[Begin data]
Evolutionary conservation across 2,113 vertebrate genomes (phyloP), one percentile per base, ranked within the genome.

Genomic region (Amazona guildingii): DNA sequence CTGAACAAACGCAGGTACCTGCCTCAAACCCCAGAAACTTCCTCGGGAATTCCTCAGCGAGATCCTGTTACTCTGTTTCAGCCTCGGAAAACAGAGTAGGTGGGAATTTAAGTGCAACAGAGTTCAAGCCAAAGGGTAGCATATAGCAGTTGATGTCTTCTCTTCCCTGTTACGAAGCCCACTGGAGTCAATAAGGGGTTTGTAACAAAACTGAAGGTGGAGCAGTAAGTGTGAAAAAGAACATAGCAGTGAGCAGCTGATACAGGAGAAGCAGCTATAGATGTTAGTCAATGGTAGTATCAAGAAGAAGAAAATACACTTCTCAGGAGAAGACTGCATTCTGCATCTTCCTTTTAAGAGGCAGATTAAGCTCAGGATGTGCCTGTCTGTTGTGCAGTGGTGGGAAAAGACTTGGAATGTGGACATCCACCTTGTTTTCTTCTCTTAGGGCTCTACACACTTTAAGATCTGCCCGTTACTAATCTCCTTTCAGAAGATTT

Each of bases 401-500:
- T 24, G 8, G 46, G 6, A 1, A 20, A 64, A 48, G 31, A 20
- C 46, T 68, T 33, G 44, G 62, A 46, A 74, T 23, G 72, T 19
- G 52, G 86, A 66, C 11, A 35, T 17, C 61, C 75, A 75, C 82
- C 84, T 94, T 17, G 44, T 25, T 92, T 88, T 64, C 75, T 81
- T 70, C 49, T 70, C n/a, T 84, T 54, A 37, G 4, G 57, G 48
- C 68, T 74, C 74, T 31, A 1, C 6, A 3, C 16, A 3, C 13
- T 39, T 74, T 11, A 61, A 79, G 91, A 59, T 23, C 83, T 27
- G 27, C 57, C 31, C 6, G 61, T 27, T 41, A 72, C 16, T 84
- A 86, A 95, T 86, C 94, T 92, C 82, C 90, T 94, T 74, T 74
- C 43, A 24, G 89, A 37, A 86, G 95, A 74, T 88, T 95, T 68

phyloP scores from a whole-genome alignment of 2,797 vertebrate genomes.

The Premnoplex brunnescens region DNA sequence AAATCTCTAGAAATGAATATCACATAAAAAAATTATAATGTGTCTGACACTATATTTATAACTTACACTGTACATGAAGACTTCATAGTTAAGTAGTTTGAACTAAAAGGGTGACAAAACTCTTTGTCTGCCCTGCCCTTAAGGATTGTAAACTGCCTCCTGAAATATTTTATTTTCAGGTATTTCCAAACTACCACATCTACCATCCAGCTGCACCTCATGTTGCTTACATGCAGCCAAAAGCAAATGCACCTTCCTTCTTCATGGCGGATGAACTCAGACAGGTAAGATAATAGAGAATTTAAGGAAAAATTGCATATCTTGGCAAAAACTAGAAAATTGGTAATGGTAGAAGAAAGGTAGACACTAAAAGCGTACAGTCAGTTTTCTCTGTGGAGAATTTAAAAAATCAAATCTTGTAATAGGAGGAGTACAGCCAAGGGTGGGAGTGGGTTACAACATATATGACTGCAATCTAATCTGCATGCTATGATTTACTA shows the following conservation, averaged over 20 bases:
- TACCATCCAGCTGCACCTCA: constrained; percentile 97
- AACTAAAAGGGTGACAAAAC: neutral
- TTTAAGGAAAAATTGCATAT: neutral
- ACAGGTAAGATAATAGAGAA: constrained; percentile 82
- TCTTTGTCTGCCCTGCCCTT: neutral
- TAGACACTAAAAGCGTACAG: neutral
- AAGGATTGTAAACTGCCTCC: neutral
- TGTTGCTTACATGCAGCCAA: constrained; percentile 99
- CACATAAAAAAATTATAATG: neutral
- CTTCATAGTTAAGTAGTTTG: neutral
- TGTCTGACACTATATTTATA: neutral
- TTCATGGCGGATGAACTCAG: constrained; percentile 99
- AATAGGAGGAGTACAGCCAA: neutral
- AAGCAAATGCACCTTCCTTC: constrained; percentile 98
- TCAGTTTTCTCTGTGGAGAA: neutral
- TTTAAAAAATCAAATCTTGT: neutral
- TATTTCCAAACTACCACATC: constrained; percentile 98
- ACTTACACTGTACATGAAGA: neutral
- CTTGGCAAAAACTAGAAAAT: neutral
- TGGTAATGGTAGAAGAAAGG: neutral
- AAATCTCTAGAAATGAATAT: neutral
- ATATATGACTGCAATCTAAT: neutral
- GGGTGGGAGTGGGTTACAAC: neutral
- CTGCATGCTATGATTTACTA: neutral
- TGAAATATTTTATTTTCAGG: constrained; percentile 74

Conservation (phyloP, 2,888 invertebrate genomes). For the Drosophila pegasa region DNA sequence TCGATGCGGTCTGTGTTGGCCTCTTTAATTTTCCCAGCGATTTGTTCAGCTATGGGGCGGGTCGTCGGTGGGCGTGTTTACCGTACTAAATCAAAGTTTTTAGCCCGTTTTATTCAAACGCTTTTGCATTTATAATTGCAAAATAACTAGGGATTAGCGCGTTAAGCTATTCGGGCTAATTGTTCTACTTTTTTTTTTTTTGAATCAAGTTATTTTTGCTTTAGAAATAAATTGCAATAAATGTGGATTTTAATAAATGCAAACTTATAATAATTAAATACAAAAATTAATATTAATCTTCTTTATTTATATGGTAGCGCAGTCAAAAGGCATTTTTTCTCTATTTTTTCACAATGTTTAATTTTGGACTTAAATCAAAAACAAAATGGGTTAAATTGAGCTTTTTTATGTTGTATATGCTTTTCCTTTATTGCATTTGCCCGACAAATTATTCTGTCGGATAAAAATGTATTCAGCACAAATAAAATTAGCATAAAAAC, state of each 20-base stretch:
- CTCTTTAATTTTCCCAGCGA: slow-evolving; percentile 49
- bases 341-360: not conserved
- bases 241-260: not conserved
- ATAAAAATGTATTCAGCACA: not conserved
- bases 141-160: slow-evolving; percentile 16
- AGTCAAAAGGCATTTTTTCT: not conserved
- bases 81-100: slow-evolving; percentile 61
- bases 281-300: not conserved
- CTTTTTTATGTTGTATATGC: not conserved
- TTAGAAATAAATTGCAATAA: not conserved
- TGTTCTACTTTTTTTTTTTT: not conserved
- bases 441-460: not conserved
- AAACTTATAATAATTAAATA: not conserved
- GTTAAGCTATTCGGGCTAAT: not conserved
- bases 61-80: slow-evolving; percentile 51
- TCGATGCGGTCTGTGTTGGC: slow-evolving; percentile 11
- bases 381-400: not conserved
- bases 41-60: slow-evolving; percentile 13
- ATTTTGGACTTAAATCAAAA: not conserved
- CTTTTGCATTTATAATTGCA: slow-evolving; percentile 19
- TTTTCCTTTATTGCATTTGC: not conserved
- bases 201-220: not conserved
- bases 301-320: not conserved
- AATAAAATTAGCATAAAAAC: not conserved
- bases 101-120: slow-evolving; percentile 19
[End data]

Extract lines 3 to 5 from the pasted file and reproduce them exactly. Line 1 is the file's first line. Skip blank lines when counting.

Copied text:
Each of bases 401-500:
- T 24, G 8, G 46, G 6, A 1, A 20, A 64, A 48, G 31, A 20
- C 46, T 68, T 33, G 44, G 62, A 46, A 74, T 23, G 72, T 19